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Vehicle automation and driving performance

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Vehicle automation is highly likely to be in service by the end of this century. While there are undoubtedly some benefits associated with such systems, there are some concerns also. This paper presents a review of studies addressing adaptive cruise control and active steering systems. These studies suggest that there may be some cause for concern. They show a reduction in mental workload, within a secondary task paradigm, associated with some forms of automation and some problems with reclaiming control of the vehicle in failure scenarios. It is suggested that more research and development effort needs to be spent on looking at vehicle automation and driving performance.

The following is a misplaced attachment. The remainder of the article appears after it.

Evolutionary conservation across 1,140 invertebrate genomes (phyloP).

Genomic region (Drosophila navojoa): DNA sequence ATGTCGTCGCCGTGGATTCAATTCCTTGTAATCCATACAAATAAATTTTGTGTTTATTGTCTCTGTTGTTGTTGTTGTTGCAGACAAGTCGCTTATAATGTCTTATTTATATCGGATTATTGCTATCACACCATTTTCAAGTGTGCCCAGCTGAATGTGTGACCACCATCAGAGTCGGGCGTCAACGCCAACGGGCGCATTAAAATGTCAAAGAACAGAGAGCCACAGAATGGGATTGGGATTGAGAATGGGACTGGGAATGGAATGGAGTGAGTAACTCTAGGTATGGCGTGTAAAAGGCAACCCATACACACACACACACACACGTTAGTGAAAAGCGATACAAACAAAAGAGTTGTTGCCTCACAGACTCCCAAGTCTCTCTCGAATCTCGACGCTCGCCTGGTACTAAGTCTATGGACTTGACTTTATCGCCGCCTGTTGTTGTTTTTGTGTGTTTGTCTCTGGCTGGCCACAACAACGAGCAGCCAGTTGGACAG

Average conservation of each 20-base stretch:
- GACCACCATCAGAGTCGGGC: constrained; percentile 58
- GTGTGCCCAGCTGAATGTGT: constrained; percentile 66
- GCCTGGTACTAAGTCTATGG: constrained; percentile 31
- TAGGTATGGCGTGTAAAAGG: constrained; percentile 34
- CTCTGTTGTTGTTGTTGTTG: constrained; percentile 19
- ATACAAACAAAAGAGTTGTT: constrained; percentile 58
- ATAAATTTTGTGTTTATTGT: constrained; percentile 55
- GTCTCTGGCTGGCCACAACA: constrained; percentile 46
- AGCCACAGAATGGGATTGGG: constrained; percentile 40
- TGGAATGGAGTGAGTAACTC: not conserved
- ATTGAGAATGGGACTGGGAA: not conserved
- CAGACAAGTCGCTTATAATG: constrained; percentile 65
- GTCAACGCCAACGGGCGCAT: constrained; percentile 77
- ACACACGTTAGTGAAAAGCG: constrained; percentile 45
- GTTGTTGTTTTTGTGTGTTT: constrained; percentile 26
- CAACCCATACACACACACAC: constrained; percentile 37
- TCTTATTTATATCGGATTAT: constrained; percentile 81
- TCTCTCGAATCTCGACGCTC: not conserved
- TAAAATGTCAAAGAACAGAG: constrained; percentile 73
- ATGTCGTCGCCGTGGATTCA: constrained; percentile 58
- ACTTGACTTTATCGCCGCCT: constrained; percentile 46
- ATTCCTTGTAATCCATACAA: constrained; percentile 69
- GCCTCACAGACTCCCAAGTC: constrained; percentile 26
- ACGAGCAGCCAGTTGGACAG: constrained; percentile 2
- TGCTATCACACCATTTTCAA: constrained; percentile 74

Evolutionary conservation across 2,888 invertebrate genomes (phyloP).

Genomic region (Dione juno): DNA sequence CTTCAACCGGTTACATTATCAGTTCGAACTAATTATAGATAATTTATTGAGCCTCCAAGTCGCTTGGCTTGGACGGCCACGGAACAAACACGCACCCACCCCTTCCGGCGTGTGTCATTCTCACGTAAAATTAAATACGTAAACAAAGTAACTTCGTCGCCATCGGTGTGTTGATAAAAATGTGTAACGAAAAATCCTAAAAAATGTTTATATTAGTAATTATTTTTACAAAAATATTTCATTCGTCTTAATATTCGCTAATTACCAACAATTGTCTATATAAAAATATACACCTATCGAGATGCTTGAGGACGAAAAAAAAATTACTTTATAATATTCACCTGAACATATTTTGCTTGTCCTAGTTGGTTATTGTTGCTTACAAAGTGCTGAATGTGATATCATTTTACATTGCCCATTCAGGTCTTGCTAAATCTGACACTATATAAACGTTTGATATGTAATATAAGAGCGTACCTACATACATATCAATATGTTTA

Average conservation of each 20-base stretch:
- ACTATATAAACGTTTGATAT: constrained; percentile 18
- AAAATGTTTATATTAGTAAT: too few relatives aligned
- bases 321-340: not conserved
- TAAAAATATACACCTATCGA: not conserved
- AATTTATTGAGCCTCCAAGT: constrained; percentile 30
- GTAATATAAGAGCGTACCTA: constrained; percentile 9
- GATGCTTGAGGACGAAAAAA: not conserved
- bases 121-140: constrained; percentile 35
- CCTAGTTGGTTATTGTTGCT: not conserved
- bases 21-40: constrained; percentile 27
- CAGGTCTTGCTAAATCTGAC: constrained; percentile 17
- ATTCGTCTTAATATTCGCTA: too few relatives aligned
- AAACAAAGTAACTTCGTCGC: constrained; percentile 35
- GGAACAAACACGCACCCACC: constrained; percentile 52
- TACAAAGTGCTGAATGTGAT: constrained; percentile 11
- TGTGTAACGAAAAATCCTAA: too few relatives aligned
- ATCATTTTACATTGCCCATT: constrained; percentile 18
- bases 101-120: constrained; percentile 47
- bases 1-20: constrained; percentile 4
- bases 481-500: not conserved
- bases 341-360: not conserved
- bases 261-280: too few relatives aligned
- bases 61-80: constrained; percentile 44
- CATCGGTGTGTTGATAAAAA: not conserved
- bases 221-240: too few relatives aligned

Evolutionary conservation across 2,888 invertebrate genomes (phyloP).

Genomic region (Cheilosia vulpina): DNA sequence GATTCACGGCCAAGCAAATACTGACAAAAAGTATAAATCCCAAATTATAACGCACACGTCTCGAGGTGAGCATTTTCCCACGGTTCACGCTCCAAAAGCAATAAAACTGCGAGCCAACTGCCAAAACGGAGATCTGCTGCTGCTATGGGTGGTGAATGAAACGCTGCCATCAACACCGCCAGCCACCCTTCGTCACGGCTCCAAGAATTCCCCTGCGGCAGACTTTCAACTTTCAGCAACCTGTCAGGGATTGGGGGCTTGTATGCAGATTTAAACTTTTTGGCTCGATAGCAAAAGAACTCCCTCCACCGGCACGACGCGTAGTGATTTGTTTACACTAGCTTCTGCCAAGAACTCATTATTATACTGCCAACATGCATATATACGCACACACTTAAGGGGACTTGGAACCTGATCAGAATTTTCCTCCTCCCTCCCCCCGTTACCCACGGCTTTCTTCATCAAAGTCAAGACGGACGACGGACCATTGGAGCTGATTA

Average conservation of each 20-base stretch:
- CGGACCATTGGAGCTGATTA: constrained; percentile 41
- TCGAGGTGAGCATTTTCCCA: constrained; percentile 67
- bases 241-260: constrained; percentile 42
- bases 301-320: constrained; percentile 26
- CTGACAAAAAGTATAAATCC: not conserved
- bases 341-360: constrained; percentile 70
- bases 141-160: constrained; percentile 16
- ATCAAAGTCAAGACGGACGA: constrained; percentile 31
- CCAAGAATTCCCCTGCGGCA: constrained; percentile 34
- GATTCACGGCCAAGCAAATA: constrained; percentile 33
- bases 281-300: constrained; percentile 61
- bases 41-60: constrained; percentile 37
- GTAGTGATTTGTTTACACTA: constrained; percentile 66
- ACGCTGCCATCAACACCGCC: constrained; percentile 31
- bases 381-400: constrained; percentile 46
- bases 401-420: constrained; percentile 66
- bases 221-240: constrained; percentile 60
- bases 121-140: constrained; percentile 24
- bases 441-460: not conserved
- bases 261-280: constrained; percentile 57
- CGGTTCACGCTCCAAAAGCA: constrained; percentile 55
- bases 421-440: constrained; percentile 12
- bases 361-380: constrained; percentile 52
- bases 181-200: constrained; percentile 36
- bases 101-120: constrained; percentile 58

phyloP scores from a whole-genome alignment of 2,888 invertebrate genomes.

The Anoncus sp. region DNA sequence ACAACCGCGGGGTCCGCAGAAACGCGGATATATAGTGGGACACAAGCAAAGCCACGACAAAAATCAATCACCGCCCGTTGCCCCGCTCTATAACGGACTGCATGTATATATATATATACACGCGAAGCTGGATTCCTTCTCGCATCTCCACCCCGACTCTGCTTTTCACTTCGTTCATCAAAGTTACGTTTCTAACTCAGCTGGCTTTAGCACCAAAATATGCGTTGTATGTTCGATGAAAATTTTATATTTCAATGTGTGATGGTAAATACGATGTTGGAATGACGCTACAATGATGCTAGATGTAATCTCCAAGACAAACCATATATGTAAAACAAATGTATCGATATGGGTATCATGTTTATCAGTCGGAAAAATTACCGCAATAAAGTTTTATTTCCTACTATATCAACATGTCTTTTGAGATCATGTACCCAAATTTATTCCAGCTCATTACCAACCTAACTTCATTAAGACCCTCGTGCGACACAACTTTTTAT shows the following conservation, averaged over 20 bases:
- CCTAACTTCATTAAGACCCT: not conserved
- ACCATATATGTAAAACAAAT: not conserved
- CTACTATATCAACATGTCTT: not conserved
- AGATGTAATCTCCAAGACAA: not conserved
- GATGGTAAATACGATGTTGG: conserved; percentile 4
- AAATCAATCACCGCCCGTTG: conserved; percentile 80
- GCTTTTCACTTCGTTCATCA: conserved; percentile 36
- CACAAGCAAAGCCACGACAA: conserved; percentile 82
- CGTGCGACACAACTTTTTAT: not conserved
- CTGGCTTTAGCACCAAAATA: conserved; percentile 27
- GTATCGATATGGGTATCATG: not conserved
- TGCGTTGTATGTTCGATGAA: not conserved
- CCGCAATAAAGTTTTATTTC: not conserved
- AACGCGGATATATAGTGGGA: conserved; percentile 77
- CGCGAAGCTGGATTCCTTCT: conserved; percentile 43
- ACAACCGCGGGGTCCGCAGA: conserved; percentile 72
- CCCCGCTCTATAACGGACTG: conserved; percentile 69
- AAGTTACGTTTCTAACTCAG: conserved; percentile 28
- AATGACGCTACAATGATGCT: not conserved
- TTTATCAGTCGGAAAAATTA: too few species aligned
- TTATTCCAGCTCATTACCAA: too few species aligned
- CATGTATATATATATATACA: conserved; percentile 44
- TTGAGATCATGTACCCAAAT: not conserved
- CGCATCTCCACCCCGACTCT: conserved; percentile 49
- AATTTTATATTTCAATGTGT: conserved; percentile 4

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Keywords: ACTIVE STEERING; ADAPTIVE CRUISE CONTROL; AUTOMATION; DRIVING; WORKLOAD

Document Type: Research Article

Publication date: July 1, 1998

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